Medicare

What is Medicare?

Turning-65-Years-Old
We know that as you get closer to turning 65 years old, your mailbox starts to get inundated with all of the different insurance companies trying to convince you to call them and choose their plans! At the Premier Agency we are here to try and help make your Medicare decisions simple. We know how confusing Medicare can be, so pride ourselves in helping our clients understand all of your Medicare plan options. Whether we meet in person, over the phone, or virtually, we will go through everything from the prescription drugs you take, your preferred doctors, and even future healthcare needs to help you determine your potential out of pocket expenses and prepare you for the future.

Medicare Basics

Medicare is a federally administered health insurance program typically for people that are 65 or older, people with disabilities, however there may be other circumstances that qualify you for coverage. General eligibility requirements for Medicare include being a US Citizen (or legal resident for at least 5 years), you must be 65 years old, and you must have paid into the Medicare system for at least 10 years or 40 quarters. There are several parts of Medicare, however the first 4 parts are the most important. Part A, Part B, Part C, and Part D.
Medicare Specialist Near Peoria AZ

Getting Medicare when you turn 65

Most people become eligible for Medicare when they turn 65. What you need to do to get Medicare depends on whether you are receiving Social Security retirement benefits or Railroad Retirement benefits.

If you are 65 and receiving Social Security retirement benefits or Railroad Retirement benefits, you will be automatically enrolled in both Medicare Part A and Part B.

  • You do not need to do anything.
  • You will receive a package in the mail three months before your 65th birthday with your new Medicare card and a letter explaining how Medicare works and that you have been automatically signed up for both Medicare Part A and Part B.
  • If you are receiving Social Security retirement benefits, your package and card will come from Social Security.
  • If you get Railroad Retirement benefits, your package and card will come from the Railroad Retirement Board.
The letter will explain that your monthly Part B premium will be automatically deducted from your Social Security check or Railroad Retirement check at the start of the month your coverage begins.

  • You will be given the option to turn down Part B.
Do not turn down Medicare Part B unless you have employer insurance from your or your spouse’s current job. If you do not have employer insurance and you turn down Part B, you may have to pay a late enrollment penalty when you do sign up.

If you are 65, but are not receiving Social Security retirement benefits or Railroad Retirement benefits, you will need to actively enroll in Medicare. To actively enroll:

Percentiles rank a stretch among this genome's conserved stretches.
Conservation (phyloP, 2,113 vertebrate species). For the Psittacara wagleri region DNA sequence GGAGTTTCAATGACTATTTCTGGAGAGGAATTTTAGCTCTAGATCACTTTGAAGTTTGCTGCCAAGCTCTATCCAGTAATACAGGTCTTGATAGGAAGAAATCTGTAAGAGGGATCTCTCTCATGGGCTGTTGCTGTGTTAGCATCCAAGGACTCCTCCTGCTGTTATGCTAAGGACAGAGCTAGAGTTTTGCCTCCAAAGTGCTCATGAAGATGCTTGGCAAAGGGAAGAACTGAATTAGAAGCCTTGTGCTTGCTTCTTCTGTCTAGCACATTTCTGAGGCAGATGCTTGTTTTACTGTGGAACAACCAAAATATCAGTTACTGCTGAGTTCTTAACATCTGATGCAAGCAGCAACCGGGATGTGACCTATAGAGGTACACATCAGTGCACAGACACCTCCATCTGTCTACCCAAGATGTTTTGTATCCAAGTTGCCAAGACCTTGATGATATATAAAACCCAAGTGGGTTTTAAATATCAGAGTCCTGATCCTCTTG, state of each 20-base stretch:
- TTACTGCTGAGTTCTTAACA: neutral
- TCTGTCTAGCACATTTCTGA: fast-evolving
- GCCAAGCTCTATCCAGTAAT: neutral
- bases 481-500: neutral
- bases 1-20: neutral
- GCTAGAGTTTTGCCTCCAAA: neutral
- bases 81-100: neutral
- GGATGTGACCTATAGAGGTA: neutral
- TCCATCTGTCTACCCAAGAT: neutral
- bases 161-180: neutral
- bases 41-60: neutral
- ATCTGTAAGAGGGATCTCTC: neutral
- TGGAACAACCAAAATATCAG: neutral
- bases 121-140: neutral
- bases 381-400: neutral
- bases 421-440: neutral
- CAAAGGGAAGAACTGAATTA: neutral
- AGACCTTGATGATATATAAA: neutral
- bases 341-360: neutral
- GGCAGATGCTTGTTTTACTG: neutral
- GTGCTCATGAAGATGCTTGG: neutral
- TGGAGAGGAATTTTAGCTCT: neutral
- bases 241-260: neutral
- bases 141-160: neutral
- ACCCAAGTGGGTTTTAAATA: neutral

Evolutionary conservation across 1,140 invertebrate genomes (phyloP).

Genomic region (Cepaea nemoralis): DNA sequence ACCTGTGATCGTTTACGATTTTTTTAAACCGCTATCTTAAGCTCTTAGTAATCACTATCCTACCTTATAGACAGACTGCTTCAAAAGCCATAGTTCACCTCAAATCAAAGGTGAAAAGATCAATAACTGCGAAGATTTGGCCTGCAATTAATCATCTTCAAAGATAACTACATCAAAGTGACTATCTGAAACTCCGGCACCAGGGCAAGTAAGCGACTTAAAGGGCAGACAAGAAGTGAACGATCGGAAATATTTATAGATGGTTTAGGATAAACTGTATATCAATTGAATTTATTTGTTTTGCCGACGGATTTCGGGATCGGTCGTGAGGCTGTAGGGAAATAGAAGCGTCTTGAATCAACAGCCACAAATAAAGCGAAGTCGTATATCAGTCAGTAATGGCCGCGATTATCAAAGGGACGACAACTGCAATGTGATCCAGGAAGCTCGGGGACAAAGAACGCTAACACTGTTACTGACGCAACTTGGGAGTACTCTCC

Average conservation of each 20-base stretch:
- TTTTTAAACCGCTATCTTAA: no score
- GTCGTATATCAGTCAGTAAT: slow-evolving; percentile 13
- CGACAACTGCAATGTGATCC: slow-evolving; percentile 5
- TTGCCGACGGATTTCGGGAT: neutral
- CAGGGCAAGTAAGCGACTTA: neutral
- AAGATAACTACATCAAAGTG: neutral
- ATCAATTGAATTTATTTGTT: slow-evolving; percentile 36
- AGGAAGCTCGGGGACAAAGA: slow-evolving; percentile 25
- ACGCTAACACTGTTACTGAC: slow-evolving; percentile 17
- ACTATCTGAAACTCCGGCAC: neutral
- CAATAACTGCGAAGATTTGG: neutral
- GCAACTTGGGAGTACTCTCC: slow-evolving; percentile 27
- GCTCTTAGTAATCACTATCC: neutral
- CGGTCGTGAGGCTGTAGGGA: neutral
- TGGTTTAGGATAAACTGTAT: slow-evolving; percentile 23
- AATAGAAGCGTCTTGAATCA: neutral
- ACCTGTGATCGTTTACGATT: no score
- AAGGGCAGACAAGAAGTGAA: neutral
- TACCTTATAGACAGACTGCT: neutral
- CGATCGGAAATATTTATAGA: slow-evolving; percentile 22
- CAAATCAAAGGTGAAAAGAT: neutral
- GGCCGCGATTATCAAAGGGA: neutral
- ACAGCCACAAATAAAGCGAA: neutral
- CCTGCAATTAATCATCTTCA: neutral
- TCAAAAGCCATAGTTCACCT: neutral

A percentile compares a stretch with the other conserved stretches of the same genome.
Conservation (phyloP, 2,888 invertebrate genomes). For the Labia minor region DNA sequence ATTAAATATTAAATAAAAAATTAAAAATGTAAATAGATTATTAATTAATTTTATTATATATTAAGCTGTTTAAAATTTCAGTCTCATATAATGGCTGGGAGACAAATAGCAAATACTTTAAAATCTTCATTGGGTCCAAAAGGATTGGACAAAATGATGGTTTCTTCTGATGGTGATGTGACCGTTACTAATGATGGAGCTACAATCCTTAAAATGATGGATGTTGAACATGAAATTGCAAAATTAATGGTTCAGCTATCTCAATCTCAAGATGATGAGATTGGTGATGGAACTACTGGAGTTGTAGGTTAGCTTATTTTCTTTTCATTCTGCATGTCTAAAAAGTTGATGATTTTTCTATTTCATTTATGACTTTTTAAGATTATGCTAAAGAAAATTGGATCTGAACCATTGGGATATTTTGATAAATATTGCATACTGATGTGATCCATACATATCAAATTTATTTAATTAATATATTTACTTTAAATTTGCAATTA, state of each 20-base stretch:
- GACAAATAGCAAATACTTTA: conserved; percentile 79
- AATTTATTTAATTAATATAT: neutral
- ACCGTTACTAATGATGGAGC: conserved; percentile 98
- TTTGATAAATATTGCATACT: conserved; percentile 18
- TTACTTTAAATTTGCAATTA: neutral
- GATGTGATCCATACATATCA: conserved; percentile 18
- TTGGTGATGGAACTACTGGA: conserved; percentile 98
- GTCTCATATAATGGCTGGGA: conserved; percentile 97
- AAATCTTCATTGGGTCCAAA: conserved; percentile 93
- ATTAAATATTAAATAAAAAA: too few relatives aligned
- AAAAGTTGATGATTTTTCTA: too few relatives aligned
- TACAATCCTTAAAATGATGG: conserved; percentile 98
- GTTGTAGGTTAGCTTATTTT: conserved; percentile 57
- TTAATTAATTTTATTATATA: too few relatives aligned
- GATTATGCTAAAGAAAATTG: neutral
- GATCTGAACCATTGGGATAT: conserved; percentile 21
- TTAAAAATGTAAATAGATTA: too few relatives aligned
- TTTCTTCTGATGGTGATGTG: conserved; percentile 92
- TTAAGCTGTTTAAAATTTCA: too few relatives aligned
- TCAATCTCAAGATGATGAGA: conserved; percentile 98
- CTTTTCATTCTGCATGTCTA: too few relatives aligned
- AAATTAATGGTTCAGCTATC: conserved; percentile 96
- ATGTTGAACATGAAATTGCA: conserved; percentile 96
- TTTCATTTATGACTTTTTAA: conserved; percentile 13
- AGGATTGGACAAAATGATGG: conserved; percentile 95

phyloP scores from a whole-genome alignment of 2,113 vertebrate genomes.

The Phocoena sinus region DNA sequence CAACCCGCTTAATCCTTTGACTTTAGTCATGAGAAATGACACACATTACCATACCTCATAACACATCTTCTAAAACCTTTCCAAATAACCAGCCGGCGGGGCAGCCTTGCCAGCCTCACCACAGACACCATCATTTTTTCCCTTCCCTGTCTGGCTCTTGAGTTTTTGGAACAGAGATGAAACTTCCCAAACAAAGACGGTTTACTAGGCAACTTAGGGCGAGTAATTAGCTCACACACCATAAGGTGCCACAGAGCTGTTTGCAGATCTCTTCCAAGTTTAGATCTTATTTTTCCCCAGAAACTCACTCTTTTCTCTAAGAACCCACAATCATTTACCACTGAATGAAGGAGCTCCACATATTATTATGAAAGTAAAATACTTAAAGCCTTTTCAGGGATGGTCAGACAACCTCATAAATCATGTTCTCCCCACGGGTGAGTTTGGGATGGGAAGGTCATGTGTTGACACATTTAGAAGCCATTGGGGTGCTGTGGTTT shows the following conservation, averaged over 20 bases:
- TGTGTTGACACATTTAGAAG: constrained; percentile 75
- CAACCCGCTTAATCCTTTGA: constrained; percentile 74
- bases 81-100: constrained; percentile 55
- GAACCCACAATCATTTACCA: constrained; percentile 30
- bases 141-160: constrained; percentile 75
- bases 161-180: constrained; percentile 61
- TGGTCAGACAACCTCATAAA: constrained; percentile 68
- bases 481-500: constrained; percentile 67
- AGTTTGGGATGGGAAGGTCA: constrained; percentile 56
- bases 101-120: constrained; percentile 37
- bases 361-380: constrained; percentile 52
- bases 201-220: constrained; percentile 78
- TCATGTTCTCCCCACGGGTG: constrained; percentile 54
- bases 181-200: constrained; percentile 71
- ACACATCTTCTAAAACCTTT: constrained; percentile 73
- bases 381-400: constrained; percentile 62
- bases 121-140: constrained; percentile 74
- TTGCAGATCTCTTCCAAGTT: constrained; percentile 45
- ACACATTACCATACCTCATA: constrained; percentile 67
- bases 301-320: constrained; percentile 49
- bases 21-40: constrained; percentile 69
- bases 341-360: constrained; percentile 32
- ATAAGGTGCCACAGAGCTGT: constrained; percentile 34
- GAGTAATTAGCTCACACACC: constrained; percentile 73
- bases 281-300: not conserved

• Contact your local Social Security office or your Railroad Retirement Board field office
  • Call Social Security toll free number: 1-800-772-1213 (TTY 1-800-325-0778)
  • Go online at www.SocialSecurity.gov

You may not be collecting Social Security retirement benefits if you are still working or if you were born in 1938 or later (the retirement age is higher for people born after 1938).

Each year, Social Security will tell you if you have to pay more than the standard premium.The amount you pay can change each year depending on your income. If you have to pay a higher amount for your Part B premium and you disagree (for example, if your income goes down), call Social Security at 1-800-722-1213. TTY users should call 1-800-325-0778. If you get benefits from Railroad Retirement benefits, you should still contact Social Security because the Railroad Retirement benefits does not make income determinations.

Getting Medicare when you turn 65
Turning-65-Years-Old

What’s the Part B late enrollment penalty?

If you do not sign up for Part B when you are first eligible, you may have to pay a late enrollment penalty for as long as you have Part B. Your monthly premium for Part B may go up 10% for each full 12-month period that you could have had Part B, but did not sign up for it. Usually, you do not pay a late enrollment penalty if you meet certain conditions that allow you to sign up for Part B during a Special Enrollment Period.

Original Medicare

Hospital (Part A)

Medicare Part A covers hospital charges and most of the services you receive when you are in the hospital, but it does not cover the fees charged by doctors who participate in your care while you are in the hospital.

Medicare Part A shares some costs with you if you need to be hospitalized. The table below shows the different costs that may apply. Costs for 2020 are as follows:

Hospital (Part A)

Medical (Part B)

Medicare Part B covers doctor visits and most routine and emergency medical services. It also covers some preventive care, like flu shots. Medicare Part B shares some costs with you when you see the doctor or use other medical services.

The standard Part B premium in 2020 is $144.60 each month (or higher depending on income). However, most people who get Social Security benefits will pay less than this amount. The payment is deducted from your monthly check if you receive Social Security benefits. Otherwise, you need to send a monthly premium payment to Medicare. Costs for 2020 are as follows:

Medical (Part B)

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